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Ponnada: Disappointed in Nachte Raho

BY SRI PONNADA | MARCH 05, 2014 5:00 AM

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Last weekend, I went to the Indian Student Alliance’s Nachte Raho, an event marketed as “the largest South Asian dance competition in the Midwest with the top-nine dance teams in the nation.” So, naturally, as a person who’s been to more than my share of cultural events on campus, I had high expectations about what I was going to experience. Unfortunately, Nachte Raho turned out to be extremely limited as a cultural event.

The dance teams at Nachte Raho participated in only three categories: Bollywood fusion, Bhangra, and Raas. Raas is a popular dance form from Western India, and Bhangra is native to the state of Punjab, which is located in the most northern part of India. There were no South Indian styles of dancing being showcased, such as Khatakali (from the southwestern state of Kerala), Kuchipudi (from the southeastern state of Andhra Pradesh), or Bharata Natyam — one of the most popular classical dances in India that was nurtured in the southernmost state of Tamil Nadu.

Instead of a complete program of Indian dancing, what I experienced were exclusively North Indian styles and “Bollywood” dancing that looked like a combination of the music video for Selena Gomez’s “Come & Get It” and perhaps a few music videos from popular Bollywood movies.

In addition to the lack of diversity in dances, the hosts of the event continually perpetuated popular Western stereotypes. For example, at one point during the show, one of the MCs criticized the cohost for speaking in an obviously exaggerated heavy Indian accent. Considering that many Indians — particular Indian immigrants — are given so much crap for their accents already, it was pretty insulting.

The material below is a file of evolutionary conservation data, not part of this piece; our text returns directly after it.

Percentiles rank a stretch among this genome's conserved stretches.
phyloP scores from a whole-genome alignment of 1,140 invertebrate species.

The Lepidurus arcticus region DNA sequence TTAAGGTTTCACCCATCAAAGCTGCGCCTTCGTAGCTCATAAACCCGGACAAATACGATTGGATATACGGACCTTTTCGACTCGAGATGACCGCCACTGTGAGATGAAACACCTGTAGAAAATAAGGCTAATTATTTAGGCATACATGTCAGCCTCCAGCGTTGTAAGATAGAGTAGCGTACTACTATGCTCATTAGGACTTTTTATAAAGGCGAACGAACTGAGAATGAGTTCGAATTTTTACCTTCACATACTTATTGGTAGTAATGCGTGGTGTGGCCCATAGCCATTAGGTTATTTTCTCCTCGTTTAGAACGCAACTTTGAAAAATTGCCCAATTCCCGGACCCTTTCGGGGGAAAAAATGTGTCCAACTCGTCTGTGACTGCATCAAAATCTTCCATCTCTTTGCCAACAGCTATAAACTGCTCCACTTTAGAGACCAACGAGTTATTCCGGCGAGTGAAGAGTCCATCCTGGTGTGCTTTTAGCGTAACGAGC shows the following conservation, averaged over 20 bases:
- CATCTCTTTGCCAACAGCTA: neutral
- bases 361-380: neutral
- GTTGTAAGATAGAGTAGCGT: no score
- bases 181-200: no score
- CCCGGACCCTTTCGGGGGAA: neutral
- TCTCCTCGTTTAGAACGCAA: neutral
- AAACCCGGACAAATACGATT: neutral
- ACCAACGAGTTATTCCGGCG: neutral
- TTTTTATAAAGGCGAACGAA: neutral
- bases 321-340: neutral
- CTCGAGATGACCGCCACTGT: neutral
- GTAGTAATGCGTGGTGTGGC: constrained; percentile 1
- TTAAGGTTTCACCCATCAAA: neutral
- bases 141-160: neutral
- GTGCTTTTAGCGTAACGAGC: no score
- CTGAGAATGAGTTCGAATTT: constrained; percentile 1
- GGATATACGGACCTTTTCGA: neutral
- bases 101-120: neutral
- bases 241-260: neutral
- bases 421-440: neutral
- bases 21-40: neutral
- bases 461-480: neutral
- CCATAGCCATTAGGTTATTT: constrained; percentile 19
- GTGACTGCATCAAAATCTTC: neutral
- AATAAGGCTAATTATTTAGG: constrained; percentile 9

The show seemed to have been tailored to an audience whose members have never been exposed to the slightest bit of Indian culture. And if you were in fact someone who has never had any experience with Indian culture — as many of the audience members were — Nachte Raho didn’t teach you anything more about it than you could’ve picked up by watching Slumdog Millionaire.

Being a proud Indian who is very much connected to my culture and my homeland through language, visual art, and music, I was very disappointed to see how Nachte Raho has been showcasing Indian culture.

It’s bad enough that people in America equate Indian culture primarily with sexy, light-skinned women who dance to “Bollywood” music in skimpy belly-dancing outfits. Organizations on college campuses, such as the Indian Student Alliance, should not perpetuate stereotypes and create wrong ideas about Indian culture as well.

Given that many of the Indian people in and around Iowa City do have roots in South India, it would be wise for the Indian alliance to consider showcasing a wider variety of dances, including some of the dance forms that I mentioned earlier. After all, the organization does claim to “adhere to the principle of unity in diversity.” It would be nice to see that principle in play.

Other than that, it might also be a good idea to ease up on the “brown jokes” and show more appreciation for the culture. Mainstream American media have enough comical Indian characters, like Aziz Ansari, to play with stereotypes. It would be refreshing to see Indian culture being presented in a highly positive light, and with pride, as it rightly should be.


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